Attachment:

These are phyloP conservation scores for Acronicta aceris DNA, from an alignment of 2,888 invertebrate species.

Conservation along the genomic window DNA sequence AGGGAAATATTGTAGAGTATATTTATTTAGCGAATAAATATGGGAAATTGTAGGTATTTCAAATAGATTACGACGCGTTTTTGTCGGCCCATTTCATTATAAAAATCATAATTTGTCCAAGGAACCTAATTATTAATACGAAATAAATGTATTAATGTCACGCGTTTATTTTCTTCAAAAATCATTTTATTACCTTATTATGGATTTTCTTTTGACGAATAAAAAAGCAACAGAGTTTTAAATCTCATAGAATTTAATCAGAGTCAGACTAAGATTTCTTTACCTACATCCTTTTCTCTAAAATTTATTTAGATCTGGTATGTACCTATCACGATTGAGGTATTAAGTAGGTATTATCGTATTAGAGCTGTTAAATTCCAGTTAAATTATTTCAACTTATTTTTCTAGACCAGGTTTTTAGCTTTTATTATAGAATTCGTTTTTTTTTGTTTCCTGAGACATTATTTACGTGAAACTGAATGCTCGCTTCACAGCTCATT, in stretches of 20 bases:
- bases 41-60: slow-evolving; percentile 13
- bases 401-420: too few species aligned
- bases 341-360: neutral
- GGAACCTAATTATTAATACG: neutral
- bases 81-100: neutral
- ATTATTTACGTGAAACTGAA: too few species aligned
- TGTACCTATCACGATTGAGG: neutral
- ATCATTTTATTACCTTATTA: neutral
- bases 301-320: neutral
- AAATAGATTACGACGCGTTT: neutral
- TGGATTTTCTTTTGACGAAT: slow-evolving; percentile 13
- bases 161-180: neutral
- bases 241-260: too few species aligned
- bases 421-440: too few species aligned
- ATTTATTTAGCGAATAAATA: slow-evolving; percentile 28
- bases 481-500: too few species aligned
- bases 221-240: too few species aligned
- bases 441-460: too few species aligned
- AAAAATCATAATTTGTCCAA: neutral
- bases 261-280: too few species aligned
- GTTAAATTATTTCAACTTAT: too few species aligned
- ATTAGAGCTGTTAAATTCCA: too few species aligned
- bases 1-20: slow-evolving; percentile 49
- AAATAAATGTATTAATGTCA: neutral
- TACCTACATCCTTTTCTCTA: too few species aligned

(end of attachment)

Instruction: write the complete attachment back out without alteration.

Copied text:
These are phyloP conservation scores for Acronicta aceris DNA, from an alignment of 2,888 invertebrate species.

Conservation along the genomic window DNA sequence AGGGAAATATTGTAGAGTATATTTATTTAGCGAATAAATATGGGAAATTGTAGGTATTTCAAATAGATTACGACGCGTTTTTGTCGGCCCATTTCATTATAAAAATCATAATTTGTCCAAGGAACCTAATTATTAATACGAAATAAATGTATTAATGTCACGCGTTTATTTTCTTCAAAAATCATTTTATTACCTTATTATGGATTTTCTTTTGACGAATAAAAAAGCAACAGAGTTTTAAATCTCATAGAATTTAATCAGAGTCAGACTAAGATTTCTTTACCTACATCCTTTTCTCTAAAATTTATTTAGATCTGGTATGTACCTATCACGATTGAGGTATTAAGTAGGTATTATCGTATTAGAGCTGTTAAATTCCAGTTAAATTATTTCAACTTATTTTTCTAGACCAGGTTTTTAGCTTTTATTATAGAATTCGTTTTTTTTTGTTTCCTGAGACATTATTTACGTGAAACTGAATGCTCGCTTCACAGCTCATT, in stretches of 20 bases:
- bases 41-60: slow-evolving; percentile 13
- bases 401-420: too few species aligned
- bases 341-360: neutral
- GGAACCTAATTATTAATACG: neutral
- bases 81-100: neutral
- ATTATTTACGTGAAACTGAA: too few species aligned
- TGTACCTATCACGATTGAGG: neutral
- ATCATTTTATTACCTTATTA: neutral
- bases 301-320: neutral
- AAATAGATTACGACGCGTTT: neutral
- TGGATTTTCTTTTGACGAAT: slow-evolving; percentile 13
- bases 161-180: neutral
- bases 241-260: too few species aligned
- bases 421-440: too few species aligned
- ATTTATTTAGCGAATAAATA: slow-evolving; percentile 28
- bases 481-500: too few species aligned
- bases 221-240: too few species aligned
- bases 441-460: too few species aligned
- AAAAATCATAATTTGTCCAA: neutral
- bases 261-280: too few species aligned
- GTTAAATTATTTCAACTTAT: too few species aligned
- ATTAGAGCTGTTAAATTCCA: too few species aligned
- bases 1-20: slow-evolving; percentile 49
- AAATAAATGTATTAATGTCA: neutral
- TACCTACATCCTTTTCTCTA: too few species aligned